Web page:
Importance: In December 2019, a novel coronavirus (severe acute respiratory syndrome coronavirus 2 [SARS-CoV-2]) emerged in China and has spread globally, creating a pandemic. Information about the clinical characteristics of infected patients who require intensive care is limited. Objective: To characterize patients with coronavirus disease 2019 (COVID-19) requiring treatment in an intensive care unit (ICU) in the Lombardy region of Italy. Design, Setting, and Participants: Retrospective case series of 1591 consecutive patients with laboratory-confirmed COVID-19 referred for ICU admission to the coordinator center (Fondazione IRCCS Ca' Granda Ospedale Maggiore Policlinico, Milan, Italy) of the COVID-19 Lombardy ICU Network and treated at one of the ICUs of the 72 hospitals in this network between February 20 and March 18, 2020. Date of final follow-up was March 25, 2020. Exposures: SARS-CoV-2 infection confirmed by real-time reverse transcriptase-polymerase chain reaction (RT-PCR) assay of nasal and pharyngeal swabs. Main Outcomes and Measures: Demographic and clinical data were collected, including data on clinical management, respiratory failure, and patient mortality. Data were recorded by the coordinator center on an electronic worksheet during telephone calls by the staff of the COVID-19 Lombardy ICU Network. Results: Of the 1591 patients included in the study, the median (IQR) age was 63 (56-70) years and 1304 (82%) were male. Of the 1043 patients with available data, 709 (68%) had at least 1 comorbidity and 509 (49%) had hypertension. Among 1300 patients with available respiratory support data, 1287 (99% [95% CI, 98%-99%]) needed respiratory support, including 1150 (88% [95% CI, 87%-90%]) who received mechanical ventilation and 137 (11% [95% CI, 9%-12%]) who received noninvasive ventilation. The median positive end-expiratory pressure (PEEP) was 14 (IQR, 12-16) cm H2O, and Fio2 was greater than 50% in 89% of patients. The median Pao2/Fio2 was 160 (IQR, 114-220). The median PEEP level was not different between younger patients (n = 503 aged ≤63 years) and older patients (n = 514 aged ≥64 years) (14 [IQR, 12-15] vs 14 [IQR, 12-16] cm H2O, respectively; median difference, 0 [95% CI, 0-0]; P = .94). Median Fio2 was lower in younger patients: 60% (IQR, 50%-80%) vs 70% (IQR, 50%-80%) (median difference, -10% [95% CI, -14% to 6%]; P = .006), and median Pao2/Fio2 was higher in younger patients: 163.5 (IQR, 120-230) vs 156 (IQR, 110-205) (median difference, 7 [95% CI, -8 to 22]; P = .02). Patients with hypertension (n = 509) were older than those without hypertension (n = 526) (median [IQR] age, 66 years [60-72] vs 62 years [54-68]; P < .001) and had lower Pao2/Fio2 (median [IQR], 146 [105-214] vs 173 [120-222]; median difference, -27 [95% CI, -42 to -12]; P = .005). Among the 1581 patients with ICU disposition data available as of March 25, 2020, 920 patients (58% [95% CI, 56%-61%]) were still in the ICU, 256 (16% [95% CI, 14%-18%]) were discharged from the ICU, and 405 (26% [95% CI, 23%-28%]) had died in the ICU. Older patients (n = 786; age ≥64 years) had higher mortality than younger patients (n = 795; age ≤63 years) (36% vs 15%; difference, 21% [95% CI, 17%-26%]; P < .001). Conclusions and Relevance: In this case series of critically ill patients with laboratory-confirmed COVID-19 admitted to ICUs in Lombardy, Italy, the majority were older men, a large proportion required mechanical ventilation and high levels of PEEP, and ICU mortality was 26%.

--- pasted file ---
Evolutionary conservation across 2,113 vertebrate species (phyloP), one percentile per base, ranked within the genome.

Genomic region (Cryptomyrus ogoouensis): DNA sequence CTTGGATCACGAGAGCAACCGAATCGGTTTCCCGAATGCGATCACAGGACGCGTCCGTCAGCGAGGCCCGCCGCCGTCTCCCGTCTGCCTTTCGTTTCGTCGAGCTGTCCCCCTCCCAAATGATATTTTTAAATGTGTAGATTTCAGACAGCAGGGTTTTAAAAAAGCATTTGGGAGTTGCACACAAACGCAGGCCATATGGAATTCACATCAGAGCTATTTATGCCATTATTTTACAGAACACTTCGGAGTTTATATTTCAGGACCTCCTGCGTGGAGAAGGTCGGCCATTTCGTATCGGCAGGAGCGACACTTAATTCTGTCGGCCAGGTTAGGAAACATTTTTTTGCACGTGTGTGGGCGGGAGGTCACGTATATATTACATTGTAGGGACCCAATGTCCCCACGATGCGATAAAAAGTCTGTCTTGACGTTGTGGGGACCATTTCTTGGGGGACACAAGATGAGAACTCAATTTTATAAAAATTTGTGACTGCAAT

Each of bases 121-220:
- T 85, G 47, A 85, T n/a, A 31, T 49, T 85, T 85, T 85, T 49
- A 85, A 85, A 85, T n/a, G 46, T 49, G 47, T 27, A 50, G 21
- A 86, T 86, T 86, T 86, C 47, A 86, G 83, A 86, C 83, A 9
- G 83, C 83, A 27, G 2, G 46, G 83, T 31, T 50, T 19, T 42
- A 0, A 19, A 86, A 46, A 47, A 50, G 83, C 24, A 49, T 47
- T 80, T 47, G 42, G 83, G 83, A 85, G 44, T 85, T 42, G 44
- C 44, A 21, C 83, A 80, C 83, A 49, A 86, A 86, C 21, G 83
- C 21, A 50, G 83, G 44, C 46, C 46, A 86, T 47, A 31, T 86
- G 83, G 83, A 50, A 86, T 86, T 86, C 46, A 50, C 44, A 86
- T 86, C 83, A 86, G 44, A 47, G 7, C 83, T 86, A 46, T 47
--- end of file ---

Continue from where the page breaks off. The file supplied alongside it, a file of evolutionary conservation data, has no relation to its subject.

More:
Subject(s)